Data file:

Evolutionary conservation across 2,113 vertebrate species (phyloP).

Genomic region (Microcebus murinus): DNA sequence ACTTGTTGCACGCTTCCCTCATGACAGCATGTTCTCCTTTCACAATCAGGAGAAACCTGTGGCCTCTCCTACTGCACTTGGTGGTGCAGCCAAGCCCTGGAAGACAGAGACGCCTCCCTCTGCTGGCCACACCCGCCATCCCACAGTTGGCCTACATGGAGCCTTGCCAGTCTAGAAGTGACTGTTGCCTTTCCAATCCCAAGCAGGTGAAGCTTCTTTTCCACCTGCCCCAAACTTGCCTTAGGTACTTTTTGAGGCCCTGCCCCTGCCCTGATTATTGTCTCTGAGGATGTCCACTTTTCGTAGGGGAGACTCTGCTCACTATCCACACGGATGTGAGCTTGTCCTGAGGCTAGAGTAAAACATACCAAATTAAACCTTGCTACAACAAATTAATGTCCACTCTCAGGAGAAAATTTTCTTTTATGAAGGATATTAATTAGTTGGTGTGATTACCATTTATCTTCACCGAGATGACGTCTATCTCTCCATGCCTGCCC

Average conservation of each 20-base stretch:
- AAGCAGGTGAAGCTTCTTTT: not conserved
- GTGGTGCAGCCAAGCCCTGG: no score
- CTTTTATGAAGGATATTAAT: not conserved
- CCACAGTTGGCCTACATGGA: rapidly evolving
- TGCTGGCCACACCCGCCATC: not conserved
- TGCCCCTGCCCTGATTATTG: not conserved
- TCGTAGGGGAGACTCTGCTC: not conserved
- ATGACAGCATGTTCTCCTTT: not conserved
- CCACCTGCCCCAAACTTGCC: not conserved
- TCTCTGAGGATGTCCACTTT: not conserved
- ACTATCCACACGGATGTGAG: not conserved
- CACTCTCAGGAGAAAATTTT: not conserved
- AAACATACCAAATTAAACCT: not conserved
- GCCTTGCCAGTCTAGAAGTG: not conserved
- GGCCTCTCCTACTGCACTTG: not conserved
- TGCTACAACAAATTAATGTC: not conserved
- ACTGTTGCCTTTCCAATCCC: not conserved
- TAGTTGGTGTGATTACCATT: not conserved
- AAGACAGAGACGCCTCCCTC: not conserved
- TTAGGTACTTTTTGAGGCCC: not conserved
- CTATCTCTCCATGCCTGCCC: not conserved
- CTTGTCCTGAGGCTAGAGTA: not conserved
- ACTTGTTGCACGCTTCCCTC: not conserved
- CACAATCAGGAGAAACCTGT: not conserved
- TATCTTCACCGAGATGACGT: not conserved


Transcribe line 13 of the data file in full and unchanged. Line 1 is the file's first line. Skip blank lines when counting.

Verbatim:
- TCTCTGAGGATGTCCACTTT: not conserved